Considering a composite deck?
When planning a deck project, choosing the right material is key to the enjoyment and value you’ll get from your outdoor living space.
Today, there are more choices in decking materials than ever before, including high-performance composites, which are increasingly replacing wood in backyards across the country — and for good reason.
As you weigh your options, here are answers to some of the most commonly asked questions about composite decking:
WHAT ARE THE KEY BENEFITS OF COMPOSITE DECKING?
Unlike wood, highperformance composite decking resists fading, scratching and mold — and won’t rot, warp, crack or splinter. Wood decking does not age gracefully, even with regular maintenance. Composites require minimal upkeep. You never need to worry about painful splinters or the laborious sanding, staining or painting — just an occasional soap-and-water cleaning will do the trick.
DOES COMPOSITE DECKING LOOK NATURAL?
The aesthetics of composite decking have evolved considerably over the years. Today’s offerings feature high-definition wood-grain patterns that are nearly indistinguishable from real wood textures. Additionally, composite decking comes in a wider variety of color options to complement the exterior of any home. Ranging from rich browns and warm umbers to spicy reds and pristine grays, composites are more natural than ever before and boast a vibrancy that remains unchanged without having to stain and restain year after year.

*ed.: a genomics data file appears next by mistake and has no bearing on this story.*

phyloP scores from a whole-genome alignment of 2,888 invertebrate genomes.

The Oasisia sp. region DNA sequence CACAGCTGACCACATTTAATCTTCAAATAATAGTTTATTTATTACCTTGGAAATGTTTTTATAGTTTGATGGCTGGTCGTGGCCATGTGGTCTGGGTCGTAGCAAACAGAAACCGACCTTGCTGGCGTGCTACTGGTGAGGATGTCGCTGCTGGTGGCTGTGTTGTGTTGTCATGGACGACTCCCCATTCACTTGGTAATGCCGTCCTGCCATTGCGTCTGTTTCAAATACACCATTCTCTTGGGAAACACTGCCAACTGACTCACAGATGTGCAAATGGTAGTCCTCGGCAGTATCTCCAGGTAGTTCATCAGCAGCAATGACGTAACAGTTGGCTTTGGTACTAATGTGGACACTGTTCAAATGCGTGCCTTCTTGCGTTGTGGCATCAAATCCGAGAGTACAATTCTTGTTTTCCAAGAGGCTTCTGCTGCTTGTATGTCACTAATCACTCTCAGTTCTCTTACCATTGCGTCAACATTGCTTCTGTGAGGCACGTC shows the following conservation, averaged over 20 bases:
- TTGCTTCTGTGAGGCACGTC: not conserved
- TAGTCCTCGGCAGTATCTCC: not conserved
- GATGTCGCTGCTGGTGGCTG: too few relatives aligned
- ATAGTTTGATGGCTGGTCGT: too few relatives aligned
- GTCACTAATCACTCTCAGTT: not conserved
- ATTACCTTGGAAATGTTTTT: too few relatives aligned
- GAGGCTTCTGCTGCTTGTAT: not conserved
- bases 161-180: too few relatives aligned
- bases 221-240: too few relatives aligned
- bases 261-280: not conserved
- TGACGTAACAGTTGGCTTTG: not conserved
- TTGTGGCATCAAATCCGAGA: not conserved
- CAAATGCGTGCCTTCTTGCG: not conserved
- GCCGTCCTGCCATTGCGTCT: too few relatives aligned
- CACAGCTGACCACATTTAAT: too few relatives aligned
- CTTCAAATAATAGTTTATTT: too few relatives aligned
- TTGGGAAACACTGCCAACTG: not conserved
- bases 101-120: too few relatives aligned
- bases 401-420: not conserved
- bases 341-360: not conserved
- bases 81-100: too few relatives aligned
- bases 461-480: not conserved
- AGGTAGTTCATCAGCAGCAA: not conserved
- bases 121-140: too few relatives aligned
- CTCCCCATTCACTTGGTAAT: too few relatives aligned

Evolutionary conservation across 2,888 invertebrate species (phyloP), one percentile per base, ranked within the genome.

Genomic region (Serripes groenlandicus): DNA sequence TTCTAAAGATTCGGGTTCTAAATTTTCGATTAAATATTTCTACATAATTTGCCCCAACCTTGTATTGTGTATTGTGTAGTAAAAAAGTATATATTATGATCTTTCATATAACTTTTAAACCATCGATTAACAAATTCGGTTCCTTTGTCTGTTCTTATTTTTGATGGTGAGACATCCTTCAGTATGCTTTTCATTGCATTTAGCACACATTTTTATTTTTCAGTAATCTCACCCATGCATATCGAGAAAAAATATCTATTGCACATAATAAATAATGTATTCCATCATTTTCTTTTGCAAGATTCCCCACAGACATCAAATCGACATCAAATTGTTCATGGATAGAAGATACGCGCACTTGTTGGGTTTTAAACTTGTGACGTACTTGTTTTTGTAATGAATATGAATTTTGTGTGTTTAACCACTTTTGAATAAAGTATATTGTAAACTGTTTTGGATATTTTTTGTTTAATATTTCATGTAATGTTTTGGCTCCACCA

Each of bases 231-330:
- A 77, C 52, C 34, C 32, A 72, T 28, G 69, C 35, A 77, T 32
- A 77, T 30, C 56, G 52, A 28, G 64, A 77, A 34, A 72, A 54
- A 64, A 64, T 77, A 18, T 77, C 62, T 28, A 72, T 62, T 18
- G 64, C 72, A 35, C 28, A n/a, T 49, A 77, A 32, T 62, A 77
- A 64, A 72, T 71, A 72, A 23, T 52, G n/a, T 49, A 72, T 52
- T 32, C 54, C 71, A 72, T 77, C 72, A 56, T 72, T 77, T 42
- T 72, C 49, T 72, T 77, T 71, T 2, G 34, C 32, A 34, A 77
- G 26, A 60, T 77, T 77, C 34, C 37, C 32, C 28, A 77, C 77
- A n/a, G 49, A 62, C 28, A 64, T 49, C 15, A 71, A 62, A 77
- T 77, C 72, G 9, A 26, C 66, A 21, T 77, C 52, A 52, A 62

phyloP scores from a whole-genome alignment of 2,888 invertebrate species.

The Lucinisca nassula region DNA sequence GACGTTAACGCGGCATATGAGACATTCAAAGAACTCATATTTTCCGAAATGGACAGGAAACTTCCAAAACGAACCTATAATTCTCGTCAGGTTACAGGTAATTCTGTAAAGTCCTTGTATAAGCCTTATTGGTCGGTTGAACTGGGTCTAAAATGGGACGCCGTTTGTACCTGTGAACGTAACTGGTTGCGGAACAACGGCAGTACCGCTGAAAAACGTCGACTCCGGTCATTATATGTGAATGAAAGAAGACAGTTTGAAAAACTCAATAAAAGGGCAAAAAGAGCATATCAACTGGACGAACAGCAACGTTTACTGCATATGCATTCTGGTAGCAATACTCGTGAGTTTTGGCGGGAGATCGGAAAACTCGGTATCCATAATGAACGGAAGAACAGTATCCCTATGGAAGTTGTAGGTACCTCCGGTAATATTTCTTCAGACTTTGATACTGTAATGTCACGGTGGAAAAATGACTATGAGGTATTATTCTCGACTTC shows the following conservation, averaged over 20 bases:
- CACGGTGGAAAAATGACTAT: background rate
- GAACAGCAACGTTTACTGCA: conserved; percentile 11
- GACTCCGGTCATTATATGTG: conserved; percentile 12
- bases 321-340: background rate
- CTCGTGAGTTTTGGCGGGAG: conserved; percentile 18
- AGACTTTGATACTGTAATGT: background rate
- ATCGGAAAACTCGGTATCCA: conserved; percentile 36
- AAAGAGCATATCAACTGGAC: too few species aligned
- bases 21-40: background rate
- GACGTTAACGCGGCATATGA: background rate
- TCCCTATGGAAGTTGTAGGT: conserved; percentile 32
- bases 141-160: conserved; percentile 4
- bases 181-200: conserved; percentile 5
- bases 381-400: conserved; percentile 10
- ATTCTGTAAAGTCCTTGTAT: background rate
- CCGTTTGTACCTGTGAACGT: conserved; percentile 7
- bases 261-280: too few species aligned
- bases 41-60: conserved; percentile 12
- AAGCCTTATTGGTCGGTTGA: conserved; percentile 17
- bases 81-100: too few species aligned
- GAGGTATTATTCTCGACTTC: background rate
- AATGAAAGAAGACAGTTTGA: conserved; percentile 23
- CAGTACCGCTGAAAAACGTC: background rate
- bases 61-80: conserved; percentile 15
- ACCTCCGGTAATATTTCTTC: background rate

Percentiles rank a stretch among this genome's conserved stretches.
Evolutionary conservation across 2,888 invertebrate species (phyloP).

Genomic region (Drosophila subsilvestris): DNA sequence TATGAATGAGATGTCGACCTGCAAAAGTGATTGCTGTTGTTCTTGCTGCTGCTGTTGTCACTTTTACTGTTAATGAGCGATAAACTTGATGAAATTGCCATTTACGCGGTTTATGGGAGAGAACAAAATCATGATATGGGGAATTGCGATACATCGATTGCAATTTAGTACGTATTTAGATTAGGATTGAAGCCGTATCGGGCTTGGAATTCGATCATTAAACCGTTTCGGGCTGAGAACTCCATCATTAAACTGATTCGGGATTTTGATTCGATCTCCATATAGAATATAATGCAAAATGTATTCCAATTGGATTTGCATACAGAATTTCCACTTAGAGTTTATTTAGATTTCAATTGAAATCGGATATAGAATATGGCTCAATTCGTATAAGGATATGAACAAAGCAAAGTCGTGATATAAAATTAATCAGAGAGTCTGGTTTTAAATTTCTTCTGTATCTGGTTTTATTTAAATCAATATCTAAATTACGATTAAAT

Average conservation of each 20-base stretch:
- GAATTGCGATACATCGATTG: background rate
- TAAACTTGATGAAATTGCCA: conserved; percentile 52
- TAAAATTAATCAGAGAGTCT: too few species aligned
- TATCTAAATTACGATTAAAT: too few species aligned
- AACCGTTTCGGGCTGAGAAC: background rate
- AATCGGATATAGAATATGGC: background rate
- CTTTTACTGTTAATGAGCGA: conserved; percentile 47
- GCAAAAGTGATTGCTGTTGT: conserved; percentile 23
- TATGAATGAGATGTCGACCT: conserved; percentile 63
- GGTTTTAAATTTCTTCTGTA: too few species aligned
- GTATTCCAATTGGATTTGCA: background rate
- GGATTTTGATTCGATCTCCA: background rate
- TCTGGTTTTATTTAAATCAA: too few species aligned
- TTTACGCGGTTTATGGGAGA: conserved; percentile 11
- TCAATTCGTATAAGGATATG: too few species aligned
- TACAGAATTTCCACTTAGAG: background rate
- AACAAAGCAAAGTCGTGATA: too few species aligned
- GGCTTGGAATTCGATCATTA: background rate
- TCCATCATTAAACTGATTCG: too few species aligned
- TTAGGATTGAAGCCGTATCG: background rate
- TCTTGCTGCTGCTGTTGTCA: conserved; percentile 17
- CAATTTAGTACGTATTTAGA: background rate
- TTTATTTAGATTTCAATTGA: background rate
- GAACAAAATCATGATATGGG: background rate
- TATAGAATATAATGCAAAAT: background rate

HOW DO COMPOSITE COSTS COMPARE WITH WOOD?
Initially, composite decking costs more, board for board, than pressure- treated lumber. But rather than deteriorating over time, composite decking delivers more long-term value due to its minimal maintenance requirements. When you consider the cumulative costs of power washing, sanding, staining and painting a wood deck every season, composite decking proves a much better value over time. According to HomeAdvisor.com, maintenance for a wood deck costs an average of $540 to $1,050 per year compared with just $15 to $20 for a composite deck.
ARE COMPOSITE DECKS ENVIRONMENTALLY FRIENDLY?
Wood might be a natural material, but the chemical coatings used to protect the wood from rot and mold are not. Composite decking, on the other hand, uses few chemicals in its manufacturing and the upkeep is simple — just soap and water.
Additionally, Trex decking is made from 95 percent recycled materials, including plastic film recycled from a variety of items, such as grocery bags and newspaper sleeves. The company repurposes more than 400 million pounds of plastic and wood particles annually that would otherwise end up in landfills.
Trex decking is made from 95 percent recycled materials, including plastic film recycled from a variety of items, such as grocery bags and newspaper sleeves.